Despite reports of rising conflict between the Soviet Union and the Baltic states, many seem hopeful of a drawn-out, yet peaceful, finale.
Ed Blaser, director of Brigham Young University's Performance Scheduling office, recently returned from the Soviet Union and the Baltic states and said the people he met believe good things come to those who wait."A number of people felt that if they are patient things can be resolved," said Blaser, who had traveled to the Soviet Union to arrange a tour for BYU's Young Ambassadors.
He said his host did not believe that there would be a civil war, because both the national and state governments are "too smart for that."
Because 40 percent of the citizens of Latvia are Russians, there is not always a consensus of feeling.
"The young people were more anxious," Blaser said. But not everyone is reacting radically to the presence of Soviet troops or the future possibility of independence from the Soviet Union of republics.
Ed Morrell, a BYU political science professor specializing in Eastern Europe and the Soviet Union, said the history of the conflict helps in understanding what is happening now.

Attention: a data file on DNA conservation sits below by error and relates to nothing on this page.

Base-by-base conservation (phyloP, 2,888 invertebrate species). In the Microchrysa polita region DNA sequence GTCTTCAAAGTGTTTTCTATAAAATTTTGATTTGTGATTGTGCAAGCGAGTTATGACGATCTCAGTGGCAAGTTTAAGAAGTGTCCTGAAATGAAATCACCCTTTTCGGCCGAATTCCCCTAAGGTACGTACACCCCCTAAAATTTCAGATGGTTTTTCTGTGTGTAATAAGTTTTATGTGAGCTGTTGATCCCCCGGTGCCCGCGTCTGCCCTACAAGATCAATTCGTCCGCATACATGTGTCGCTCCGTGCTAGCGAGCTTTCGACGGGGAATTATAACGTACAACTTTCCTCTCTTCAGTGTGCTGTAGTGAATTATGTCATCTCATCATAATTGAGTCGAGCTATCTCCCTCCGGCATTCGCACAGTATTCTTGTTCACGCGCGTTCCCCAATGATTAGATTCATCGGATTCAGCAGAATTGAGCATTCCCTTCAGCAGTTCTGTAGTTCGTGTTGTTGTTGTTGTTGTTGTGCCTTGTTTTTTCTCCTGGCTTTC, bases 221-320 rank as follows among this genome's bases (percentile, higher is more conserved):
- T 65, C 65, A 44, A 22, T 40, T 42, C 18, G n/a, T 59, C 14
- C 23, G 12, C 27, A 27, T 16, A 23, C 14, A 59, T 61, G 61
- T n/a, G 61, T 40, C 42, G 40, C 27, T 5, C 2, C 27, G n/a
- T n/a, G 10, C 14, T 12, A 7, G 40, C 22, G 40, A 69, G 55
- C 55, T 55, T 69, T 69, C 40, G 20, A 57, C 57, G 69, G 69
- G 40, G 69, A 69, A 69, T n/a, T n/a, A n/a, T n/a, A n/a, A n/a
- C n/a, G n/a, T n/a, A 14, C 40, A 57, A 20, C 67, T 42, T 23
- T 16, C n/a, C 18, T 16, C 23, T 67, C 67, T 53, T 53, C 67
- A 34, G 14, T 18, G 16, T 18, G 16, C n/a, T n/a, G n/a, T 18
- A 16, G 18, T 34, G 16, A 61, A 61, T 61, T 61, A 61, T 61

One cause of the crisis was glasnost, or openness, Morrell said.
"The general opening of politics allowed the publicizing of ethnic differences," he said, something that was previously forbidden implicitly, if not explicitly.
Also, with the rise of political perestroika (restructuring), came the rise of grass-roots interest groups.
"The strongest of these were ethnic groups," Morrell said. So immediately the two causes were combined and the movement became stronger.
Soviet President Mikhail Gorbachev didn't crack down on these states at first because they were supporters of his perestroika and glasnost policies.
"Finally he had to do something because he didn't want the dissolution of the Soviet Union," he said.
Blaser said Baltic citizens are having a difficult time supporting Gorbachev now.
"They believe that Gorbachev has made a lot of friends around the world, but there is less food on their tables and less merchandise in the shops than there was five years ago," Blaser said.
They are remembering how much better life was before the World War II, and they want a change, he said.
Morrell said he is always an optimist.
"I hope for the best but won't be surprised at the worst," he said.
It is not possible that the Baltic states will be independent tomorrow, but within five years they probably will be out peaceably, he said. At any rate, the Soviet Union will not be able to hold onto them forever.
"And they are willing to give up a lot to prove they can do it," he said.